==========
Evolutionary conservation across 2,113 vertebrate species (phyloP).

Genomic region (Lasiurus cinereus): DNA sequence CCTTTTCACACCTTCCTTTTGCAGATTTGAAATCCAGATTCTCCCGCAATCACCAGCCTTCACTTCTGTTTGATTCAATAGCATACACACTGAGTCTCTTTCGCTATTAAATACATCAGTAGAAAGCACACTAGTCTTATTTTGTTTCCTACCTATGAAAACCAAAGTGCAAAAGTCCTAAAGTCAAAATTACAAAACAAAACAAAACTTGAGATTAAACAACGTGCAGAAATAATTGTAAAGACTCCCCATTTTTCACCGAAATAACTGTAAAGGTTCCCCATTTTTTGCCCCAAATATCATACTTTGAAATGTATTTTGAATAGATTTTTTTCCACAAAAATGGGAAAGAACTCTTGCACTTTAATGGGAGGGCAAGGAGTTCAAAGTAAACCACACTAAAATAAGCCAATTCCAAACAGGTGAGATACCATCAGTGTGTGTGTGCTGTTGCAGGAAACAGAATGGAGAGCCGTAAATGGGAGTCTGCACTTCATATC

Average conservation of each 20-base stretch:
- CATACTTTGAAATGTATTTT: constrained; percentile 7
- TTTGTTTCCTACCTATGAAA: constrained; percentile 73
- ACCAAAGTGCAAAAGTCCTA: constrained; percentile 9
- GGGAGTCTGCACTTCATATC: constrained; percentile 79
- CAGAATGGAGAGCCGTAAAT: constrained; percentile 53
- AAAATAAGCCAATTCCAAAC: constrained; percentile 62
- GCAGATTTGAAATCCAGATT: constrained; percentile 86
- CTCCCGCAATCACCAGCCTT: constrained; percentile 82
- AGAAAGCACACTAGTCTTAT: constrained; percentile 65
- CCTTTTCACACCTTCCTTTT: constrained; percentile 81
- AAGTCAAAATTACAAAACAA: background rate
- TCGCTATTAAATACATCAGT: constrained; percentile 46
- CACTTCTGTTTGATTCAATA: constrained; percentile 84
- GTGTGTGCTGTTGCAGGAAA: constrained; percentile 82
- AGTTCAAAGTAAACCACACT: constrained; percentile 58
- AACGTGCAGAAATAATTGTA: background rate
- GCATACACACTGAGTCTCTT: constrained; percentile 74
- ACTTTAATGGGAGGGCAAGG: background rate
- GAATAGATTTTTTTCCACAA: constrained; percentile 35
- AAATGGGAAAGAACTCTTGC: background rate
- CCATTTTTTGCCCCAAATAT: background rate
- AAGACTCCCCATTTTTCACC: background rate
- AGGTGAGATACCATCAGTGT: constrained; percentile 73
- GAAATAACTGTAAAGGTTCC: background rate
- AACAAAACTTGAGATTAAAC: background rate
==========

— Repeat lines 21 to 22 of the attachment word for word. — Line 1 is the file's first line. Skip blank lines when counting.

- ACTTTAATGGGAGGGCAAGG: background rate
- GAATAGATTTTTTTCCACAA: constrained; percentile 35